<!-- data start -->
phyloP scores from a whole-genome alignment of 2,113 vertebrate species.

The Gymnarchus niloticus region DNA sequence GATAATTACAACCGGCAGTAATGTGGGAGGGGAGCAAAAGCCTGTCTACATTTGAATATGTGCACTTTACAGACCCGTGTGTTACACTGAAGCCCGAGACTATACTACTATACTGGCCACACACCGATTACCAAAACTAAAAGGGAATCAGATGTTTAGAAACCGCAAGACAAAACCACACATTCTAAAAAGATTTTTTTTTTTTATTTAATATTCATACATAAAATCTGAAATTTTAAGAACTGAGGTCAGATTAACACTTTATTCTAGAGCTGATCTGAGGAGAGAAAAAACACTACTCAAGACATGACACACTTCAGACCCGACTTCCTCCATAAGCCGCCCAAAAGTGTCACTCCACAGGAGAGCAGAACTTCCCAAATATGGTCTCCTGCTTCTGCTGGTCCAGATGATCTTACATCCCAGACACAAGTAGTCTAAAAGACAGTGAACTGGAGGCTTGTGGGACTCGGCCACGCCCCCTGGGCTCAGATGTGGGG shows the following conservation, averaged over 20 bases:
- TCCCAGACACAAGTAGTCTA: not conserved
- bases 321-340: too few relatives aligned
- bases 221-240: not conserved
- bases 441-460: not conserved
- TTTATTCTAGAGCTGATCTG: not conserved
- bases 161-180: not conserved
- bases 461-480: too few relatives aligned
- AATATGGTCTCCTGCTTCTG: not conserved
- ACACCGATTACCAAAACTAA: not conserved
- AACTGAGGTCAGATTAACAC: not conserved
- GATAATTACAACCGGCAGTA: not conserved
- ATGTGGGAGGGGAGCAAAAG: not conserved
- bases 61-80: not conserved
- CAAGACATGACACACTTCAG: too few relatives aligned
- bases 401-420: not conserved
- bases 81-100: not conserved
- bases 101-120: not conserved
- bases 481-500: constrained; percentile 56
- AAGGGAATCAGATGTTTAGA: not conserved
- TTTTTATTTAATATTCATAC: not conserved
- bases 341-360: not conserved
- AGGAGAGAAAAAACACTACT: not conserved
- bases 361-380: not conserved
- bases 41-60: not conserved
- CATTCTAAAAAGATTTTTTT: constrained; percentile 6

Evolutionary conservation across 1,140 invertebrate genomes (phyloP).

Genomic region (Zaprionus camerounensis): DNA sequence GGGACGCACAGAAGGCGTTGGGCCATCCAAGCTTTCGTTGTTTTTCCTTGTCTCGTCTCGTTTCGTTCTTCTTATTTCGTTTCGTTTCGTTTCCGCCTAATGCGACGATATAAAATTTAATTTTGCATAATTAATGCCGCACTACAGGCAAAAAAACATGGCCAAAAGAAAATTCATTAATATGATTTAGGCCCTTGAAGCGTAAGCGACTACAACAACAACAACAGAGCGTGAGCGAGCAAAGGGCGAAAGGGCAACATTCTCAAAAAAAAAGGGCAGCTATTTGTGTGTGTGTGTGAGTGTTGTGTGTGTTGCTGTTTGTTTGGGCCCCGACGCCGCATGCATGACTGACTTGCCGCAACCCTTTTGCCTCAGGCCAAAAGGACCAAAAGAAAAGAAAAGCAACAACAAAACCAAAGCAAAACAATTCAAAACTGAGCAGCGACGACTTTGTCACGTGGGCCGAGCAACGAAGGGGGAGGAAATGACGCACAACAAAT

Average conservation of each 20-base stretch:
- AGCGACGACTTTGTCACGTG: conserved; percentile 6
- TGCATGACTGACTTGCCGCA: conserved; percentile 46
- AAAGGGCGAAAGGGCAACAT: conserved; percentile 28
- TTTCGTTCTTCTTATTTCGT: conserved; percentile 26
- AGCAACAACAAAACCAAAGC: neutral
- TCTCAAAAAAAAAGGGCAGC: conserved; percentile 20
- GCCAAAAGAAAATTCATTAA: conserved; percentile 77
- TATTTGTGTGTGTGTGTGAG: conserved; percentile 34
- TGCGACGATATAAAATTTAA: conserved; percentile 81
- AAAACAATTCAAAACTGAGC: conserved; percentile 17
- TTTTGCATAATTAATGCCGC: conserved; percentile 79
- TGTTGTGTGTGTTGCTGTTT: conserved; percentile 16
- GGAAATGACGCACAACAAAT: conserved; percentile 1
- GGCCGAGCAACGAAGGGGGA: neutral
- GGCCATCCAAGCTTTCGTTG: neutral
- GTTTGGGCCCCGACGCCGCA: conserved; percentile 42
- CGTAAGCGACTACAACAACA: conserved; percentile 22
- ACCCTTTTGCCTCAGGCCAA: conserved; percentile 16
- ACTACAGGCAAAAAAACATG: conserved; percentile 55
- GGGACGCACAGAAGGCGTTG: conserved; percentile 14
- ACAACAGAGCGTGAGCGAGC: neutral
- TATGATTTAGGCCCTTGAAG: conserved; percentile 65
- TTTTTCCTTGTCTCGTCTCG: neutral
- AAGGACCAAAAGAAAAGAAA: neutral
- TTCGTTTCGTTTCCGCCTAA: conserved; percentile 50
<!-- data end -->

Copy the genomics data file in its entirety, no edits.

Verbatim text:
phyloP scores from a whole-genome alignment of 2,113 vertebrate species.

The Gymnarchus niloticus region DNA sequence GATAATTACAACCGGCAGTAATGTGGGAGGGGAGCAAAAGCCTGTCTACATTTGAATATGTGCACTTTACAGACCCGTGTGTTACACTGAAGCCCGAGACTATACTACTATACTGGCCACACACCGATTACCAAAACTAAAAGGGAATCAGATGTTTAGAAACCGCAAGACAAAACCACACATTCTAAAAAGATTTTTTTTTTTTATTTAATATTCATACATAAAATCTGAAATTTTAAGAACTGAGGTCAGATTAACACTTTATTCTAGAGCTGATCTGAGGAGAGAAAAAACACTACTCAAGACATGACACACTTCAGACCCGACTTCCTCCATAAGCCGCCCAAAAGTGTCACTCCACAGGAGAGCAGAACTTCCCAAATATGGTCTCCTGCTTCTGCTGGTCCAGATGATCTTACATCCCAGACACAAGTAGTCTAAAAGACAGTGAACTGGAGGCTTGTGGGACTCGGCCACGCCCCCTGGGCTCAGATGTGGGG shows the following conservation, averaged over 20 bases:
- TCCCAGACACAAGTAGTCTA: not conserved
- bases 321-340: too few relatives aligned
- bases 221-240: not conserved
- bases 441-460: not conserved
- TTTATTCTAGAGCTGATCTG: not conserved
- bases 161-180: not conserved
- bases 461-480: too few relatives aligned
- AATATGGTCTCCTGCTTCTG: not conserved
- ACACCGATTACCAAAACTAA: not conserved
- AACTGAGGTCAGATTAACAC: not conserved
- GATAATTACAACCGGCAGTA: not conserved
- ATGTGGGAGGGGAGCAAAAG: not conserved
- bases 61-80: not conserved
- CAAGACATGACACACTTCAG: too few relatives aligned
- bases 401-420: not conserved
- bases 81-100: not conserved
- bases 101-120: not conserved
- bases 481-500: constrained; percentile 56
- AAGGGAATCAGATGTTTAGA: not conserved
- TTTTTATTTAATATTCATAC: not conserved
- bases 341-360: not conserved
- AGGAGAGAAAAAACACTACT: not conserved
- bases 361-380: not conserved
- bases 41-60: not conserved
- CATTCTAAAAAGATTTTTTT: constrained; percentile 6

Evolutionary conservation across 1,140 invertebrate genomes (phyloP).

Genomic region (Zaprionus camerounensis): DNA sequence GGGACGCACAGAAGGCGTTGGGCCATCCAAGCTTTCGTTGTTTTTCCTTGTCTCGTCTCGTTTCGTTCTTCTTATTTCGTTTCGTTTCGTTTCCGCCTAATGCGACGATATAAAATTTAATTTTGCATAATTAATGCCGCACTACAGGCAAAAAAACATGGCCAAAAGAAAATTCATTAATATGATTTAGGCCCTTGAAGCGTAAGCGACTACAACAACAACAACAGAGCGTGAGCGAGCAAAGGGCGAAAGGGCAACATTCTCAAAAAAAAAGGGCAGCTATTTGTGTGTGTGTGTGAGTGTTGTGTGTGTTGCTGTTTGTTTGGGCCCCGACGCCGCATGCATGACTGACTTGCCGCAACCCTTTTGCCTCAGGCCAAAAGGACCAAAAGAAAAGAAAAGCAACAACAAAACCAAAGCAAAACAATTCAAAACTGAGCAGCGACGACTTTGTCACGTGGGCCGAGCAACGAAGGGGGAGGAAATGACGCACAACAAAT

Average conservation of each 20-base stretch:
- AGCGACGACTTTGTCACGTG: conserved; percentile 6
- TGCATGACTGACTTGCCGCA: conserved; percentile 46
- AAAGGGCGAAAGGGCAACAT: conserved; percentile 28
- TTTCGTTCTTCTTATTTCGT: conserved; percentile 26
- AGCAACAACAAAACCAAAGC: neutral
- TCTCAAAAAAAAAGGGCAGC: conserved; percentile 20
- GCCAAAAGAAAATTCATTAA: conserved; percentile 77
- TATTTGTGTGTGTGTGTGAG: conserved; percentile 34
- TGCGACGATATAAAATTTAA: conserved; percentile 81
- AAAACAATTCAAAACTGAGC: conserved; percentile 17
- TTTTGCATAATTAATGCCGC: conserved; percentile 79
- TGTTGTGTGTGTTGCTGTTT: conserved; percentile 16
- GGAAATGACGCACAACAAAT: conserved; percentile 1
- GGCCGAGCAACGAAGGGGGA: neutral
- GGCCATCCAAGCTTTCGTTG: neutral
- GTTTGGGCCCCGACGCCGCA: conserved; percentile 42
- CGTAAGCGACTACAACAACA: conserved; percentile 22
- ACCCTTTTGCCTCAGGCCAA: conserved; percentile 16
- ACTACAGGCAAAAAAACATG: conserved; percentile 55
- GGGACGCACAGAAGGCGTTG: conserved; percentile 14
- ACAACAGAGCGTGAGCGAGC: neutral
- TATGATTTAGGCCCTTGAAG: conserved; percentile 65
- TTTTTCCTTGTCTCGTCTCG: neutral
- AAGGACCAAAAGAAAAGAAA: neutral
- TTCGTTTCGTTTCCGCCTAA: conserved; percentile 50